By Ben Dooley, AFP
GUANGZHOU — A long time ago in country far, far away, mainland Chinese authorities managed to obtain a copy of America’s ultimate cultural weapon, a blockbuster movie with enough special effects to wow an entire planet.
Summoned to a small theater in the southern city of Guangzhou in 1980, artist Song Feideng was shown “Star Wars” and instructed to transform it into a traditional Chinese comic book, known as a “lianhuanhua,” to promote scientific achievement to China. Song was one of the first people in China to see George Lucas’ magnum opus, at a time when it was still banned — a marked contrast to the status of the series’ most recent instalment in a market Hollywood increasingly sees as crucial to success. “The objective was to take the world’s advanced science and popularize it in China,” Song, who worked for a state-owned publisher at the time, told AFP. He replaced the movie’s X-wing spacecraft with Soviet rockets and jet fighters. In one illustration, Luke Skywalker wears a cosmonaut’s bulky spacesuit, while rebel leaders are dressed in Western business suits. Darth Vader appears alongside a triceratops. At the time, China was emerging from the isolation of the Mao Zedong era and “Star Wars” had still not been granted a release by the mainland Communist authorities, three years after it hit Western cinemas. The movie “was very novel, very exciting,” Song said, adding that he felt as if he had seen a “glimpse of the world.”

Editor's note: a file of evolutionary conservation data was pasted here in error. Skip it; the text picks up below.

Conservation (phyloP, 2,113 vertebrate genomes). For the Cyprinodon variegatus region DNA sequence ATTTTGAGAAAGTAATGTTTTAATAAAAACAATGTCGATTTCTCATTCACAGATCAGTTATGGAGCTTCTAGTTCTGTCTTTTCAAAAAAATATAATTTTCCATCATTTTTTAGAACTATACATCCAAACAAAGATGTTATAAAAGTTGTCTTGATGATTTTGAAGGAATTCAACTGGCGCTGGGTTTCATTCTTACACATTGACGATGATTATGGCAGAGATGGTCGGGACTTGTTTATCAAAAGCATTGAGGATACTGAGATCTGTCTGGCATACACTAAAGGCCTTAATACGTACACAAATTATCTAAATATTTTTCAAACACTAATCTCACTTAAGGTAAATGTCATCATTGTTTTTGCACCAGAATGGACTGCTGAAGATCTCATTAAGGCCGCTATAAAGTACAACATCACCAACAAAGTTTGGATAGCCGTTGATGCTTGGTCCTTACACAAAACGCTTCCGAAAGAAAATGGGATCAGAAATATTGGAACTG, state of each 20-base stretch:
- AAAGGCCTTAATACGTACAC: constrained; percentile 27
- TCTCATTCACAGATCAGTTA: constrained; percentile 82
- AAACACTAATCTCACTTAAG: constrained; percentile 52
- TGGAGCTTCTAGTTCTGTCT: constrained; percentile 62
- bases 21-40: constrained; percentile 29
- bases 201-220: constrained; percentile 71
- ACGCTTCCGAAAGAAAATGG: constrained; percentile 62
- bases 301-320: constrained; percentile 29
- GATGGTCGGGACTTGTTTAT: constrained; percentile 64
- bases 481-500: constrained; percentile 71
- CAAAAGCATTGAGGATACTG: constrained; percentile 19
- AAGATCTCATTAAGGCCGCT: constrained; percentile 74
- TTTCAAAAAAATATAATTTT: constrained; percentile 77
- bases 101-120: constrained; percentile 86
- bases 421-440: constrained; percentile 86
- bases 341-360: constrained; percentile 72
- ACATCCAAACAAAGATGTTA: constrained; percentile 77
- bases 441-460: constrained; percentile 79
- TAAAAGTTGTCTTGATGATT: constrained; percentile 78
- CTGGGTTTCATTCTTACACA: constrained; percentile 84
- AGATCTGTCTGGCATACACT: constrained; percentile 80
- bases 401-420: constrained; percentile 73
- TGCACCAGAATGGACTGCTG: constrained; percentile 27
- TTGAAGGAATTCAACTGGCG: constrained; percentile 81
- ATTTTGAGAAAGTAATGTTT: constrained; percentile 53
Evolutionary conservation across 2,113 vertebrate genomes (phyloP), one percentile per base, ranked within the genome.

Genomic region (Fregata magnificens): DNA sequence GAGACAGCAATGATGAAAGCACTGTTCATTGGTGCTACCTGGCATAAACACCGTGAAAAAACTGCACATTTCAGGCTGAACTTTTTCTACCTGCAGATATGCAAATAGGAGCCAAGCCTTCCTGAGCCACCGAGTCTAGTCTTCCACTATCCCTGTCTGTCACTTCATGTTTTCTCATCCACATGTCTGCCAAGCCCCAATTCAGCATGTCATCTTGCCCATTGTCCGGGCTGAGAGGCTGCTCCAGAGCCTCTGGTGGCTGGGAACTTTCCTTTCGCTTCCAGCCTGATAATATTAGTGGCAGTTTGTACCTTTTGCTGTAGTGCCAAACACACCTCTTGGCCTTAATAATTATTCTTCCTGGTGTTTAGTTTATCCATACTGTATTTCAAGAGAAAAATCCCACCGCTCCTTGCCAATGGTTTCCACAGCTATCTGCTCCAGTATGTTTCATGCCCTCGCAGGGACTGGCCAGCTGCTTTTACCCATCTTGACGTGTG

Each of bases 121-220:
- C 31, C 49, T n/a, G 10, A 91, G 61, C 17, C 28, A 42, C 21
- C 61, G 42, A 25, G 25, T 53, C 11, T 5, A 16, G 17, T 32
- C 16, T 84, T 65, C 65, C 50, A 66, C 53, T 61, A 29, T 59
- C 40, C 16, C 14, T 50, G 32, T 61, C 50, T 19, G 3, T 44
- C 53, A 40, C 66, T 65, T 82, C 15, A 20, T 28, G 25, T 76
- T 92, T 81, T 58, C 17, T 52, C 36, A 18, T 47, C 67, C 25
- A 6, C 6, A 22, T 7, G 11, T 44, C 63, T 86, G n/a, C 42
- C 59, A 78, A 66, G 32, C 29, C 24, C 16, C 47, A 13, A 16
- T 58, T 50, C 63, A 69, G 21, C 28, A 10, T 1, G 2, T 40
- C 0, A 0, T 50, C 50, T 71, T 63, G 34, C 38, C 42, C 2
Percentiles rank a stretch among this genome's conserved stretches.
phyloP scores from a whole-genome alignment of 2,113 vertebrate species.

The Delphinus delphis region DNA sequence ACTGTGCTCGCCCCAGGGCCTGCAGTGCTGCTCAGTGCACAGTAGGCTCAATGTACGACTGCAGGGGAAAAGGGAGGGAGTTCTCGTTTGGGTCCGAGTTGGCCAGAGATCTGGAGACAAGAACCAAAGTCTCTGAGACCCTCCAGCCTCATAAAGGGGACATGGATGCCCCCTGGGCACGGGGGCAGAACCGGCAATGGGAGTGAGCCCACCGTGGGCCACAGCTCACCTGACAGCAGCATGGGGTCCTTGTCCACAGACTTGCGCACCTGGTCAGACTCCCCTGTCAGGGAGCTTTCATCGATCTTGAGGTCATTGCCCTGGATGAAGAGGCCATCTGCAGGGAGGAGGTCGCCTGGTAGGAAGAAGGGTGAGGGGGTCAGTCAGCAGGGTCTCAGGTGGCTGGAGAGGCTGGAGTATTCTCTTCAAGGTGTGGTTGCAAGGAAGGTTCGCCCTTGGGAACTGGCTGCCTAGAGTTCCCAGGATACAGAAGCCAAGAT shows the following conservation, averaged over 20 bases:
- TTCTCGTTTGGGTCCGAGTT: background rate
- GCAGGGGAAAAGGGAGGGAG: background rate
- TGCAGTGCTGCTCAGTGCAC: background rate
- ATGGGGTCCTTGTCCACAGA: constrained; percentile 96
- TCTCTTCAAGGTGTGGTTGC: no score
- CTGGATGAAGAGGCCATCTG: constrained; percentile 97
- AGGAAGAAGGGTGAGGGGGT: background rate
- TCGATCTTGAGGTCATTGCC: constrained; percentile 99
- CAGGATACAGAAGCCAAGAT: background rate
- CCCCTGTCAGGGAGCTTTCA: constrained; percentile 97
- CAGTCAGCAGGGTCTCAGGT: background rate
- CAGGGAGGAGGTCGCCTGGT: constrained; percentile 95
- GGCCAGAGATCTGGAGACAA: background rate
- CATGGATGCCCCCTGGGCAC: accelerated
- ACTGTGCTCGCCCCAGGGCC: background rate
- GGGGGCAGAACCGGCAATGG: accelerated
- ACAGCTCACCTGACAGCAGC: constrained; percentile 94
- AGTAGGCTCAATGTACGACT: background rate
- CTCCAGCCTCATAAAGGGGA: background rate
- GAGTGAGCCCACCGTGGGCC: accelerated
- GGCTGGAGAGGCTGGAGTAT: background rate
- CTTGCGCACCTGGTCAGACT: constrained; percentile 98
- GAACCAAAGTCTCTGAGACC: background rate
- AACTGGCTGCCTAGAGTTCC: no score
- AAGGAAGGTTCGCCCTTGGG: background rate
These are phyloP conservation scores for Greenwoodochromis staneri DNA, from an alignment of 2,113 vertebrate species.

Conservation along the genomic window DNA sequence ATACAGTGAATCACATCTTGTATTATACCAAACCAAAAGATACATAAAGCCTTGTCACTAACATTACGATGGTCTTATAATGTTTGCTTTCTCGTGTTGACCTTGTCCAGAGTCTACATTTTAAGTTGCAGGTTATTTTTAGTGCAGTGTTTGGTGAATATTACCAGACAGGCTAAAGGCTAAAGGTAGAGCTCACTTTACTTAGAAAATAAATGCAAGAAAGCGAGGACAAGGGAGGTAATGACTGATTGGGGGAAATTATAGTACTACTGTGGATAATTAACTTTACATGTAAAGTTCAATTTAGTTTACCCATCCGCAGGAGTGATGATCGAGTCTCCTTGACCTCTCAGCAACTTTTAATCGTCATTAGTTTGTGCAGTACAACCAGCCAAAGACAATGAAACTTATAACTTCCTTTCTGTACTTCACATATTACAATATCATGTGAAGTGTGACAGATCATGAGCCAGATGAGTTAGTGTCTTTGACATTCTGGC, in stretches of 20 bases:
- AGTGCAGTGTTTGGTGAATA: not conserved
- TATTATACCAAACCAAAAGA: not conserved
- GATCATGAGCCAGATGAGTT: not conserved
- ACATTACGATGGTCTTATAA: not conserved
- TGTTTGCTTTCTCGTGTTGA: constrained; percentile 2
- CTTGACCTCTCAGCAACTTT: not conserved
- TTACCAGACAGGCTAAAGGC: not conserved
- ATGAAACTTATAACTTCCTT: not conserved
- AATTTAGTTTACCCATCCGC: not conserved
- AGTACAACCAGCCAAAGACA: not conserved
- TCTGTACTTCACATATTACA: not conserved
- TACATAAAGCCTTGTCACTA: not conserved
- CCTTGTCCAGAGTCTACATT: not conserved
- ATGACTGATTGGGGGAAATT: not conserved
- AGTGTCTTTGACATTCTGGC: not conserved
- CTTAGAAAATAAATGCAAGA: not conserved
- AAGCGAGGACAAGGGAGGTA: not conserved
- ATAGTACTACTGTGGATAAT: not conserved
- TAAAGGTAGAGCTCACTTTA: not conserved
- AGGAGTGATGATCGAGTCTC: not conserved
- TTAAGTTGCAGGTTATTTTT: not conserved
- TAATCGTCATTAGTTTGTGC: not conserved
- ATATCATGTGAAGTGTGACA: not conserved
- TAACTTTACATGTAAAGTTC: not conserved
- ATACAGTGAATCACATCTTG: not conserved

A New Hope The project came amid a brief flowering of Chinese science fiction following Mao’s decade-long Cultural Revolution, when the arts were reduced to glorifying the Chinese Communist Party (CCP). Mao’s decision to send intellectuals to work in the countryside had badly affected basic scientific research. Song spent the period on the then poverty-stricken Hainan island, producing propaganda slideshows. Science fiction has had a fraught history in China, where genre pioneer Ye Yonglie once called it “one of the barometers of the political climate.” Shortly after the 1977 U.S. release of “Star Wars,” the CCP mouthpiece the People’s Daily attacked it as a fantasy that demonstrated how Americans’ “dissatisfaction with reality” had pushed them to “seek comfort in an illusory fairyland.” But the following year, as China began to reopen to the world, Beijing declared sci-fi critical to rehabilitating the country’s sciences, releasing a flood of almost 1,000 new titles. A translated “Star Wars” script appeared on the mainland as early as March 1979, while Song’s comic is believed to be the first illustrated standalone. It sold briskly, he recalled. “I could buy a TV, a stereo … it was just unimaginable.” Communism Strikes Back But the initial hopes of the country’s “reform and opening” quickly soured as artists began to criticize the government. Speculative stories imagining a China without communism were not the plotlines authorities were looking for, and they moved to ban science fiction again.